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Rebecca Vineyard
December 16, 2016 3:19 pm

Most of the yearly roundups we’re getting right now have to do with favorite TV shows or movies. Some, however, deal with far more serious topics, like national health. According to the United Health Foundation, we know the most healthy and unhealthy states in America in 2016. The Foundation releases the list every year (here are the most and least healthy states in 2015). This year, they gave a warning about the health of the country at large.

No matter what state you live in, you can do your part to stay healthy. Maybe you need to incorporate a few easy workout moves into your routine. Or perhaps it’s about adding more veggies to your daily diet. You don’t necessarily have to be scared if your state is on the less healthy end, but it *is* cause for concern.

In the past four years, the prevalence of smoking dropped 17%. That’s obviously really, really great. On the other hand, though, obesity rates are up 157% since 1990. Also, cardiovascular deaths are both up since last year.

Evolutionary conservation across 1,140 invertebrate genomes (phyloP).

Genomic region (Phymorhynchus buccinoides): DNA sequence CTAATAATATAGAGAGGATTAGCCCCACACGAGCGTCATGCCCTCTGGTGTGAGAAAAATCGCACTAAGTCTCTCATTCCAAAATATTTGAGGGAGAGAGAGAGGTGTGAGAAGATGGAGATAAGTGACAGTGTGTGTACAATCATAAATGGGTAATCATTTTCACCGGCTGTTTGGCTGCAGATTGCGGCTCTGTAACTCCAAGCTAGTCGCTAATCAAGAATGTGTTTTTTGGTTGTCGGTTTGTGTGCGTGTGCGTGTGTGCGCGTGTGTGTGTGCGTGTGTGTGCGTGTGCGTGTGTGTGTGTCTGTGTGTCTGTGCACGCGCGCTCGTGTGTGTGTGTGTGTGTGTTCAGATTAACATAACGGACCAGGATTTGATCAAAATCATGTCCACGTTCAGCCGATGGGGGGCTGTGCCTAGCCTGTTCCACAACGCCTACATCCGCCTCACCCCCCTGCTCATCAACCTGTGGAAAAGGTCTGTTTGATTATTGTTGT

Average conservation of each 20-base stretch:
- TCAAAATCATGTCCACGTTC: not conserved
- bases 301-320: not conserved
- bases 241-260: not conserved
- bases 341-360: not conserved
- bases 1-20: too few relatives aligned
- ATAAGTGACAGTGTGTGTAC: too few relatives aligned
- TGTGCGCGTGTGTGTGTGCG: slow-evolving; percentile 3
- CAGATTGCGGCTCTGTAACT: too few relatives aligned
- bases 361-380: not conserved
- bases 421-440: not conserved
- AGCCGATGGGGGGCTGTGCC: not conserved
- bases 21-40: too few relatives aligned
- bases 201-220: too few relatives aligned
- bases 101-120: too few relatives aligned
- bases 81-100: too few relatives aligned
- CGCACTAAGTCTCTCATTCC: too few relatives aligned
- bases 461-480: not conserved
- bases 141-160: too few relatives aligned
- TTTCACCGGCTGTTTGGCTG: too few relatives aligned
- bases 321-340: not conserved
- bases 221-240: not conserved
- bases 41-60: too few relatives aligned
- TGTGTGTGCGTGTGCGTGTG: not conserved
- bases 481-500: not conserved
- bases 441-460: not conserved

So, how did the United Health Foundation come up with their state-by-state rankings? Well, there are a number of factors: behaviors like smoking and drinking account for part of it. Factors like air pollution and poverty also contribute. Finally, available care, and whether citizens have health insurance or public health funding influence the health of the state.

United Health Foundation

For the fifth year running, Hawaii was declared the healthiest state. The other top healthy states are Massachusetts, Connecticut, Minnesota and Vermont. On the other hand, Mississippi is the lowest-ranking, or least healthy states. Others include Louisiana, Arkansas, Alabama and Oklahoma.

Even if you live in one of the healthiest states, all of these results matter. Issues like smoking and obesity do affect the health of all Americans. Do what you can to keep healthy, and, if possible, do extra to combat pollution or get in touch with your elected officials to voice your support for public initiatives that help those living in poverty access health care. With a little work, you can help build a healthier America for yourself, and others.

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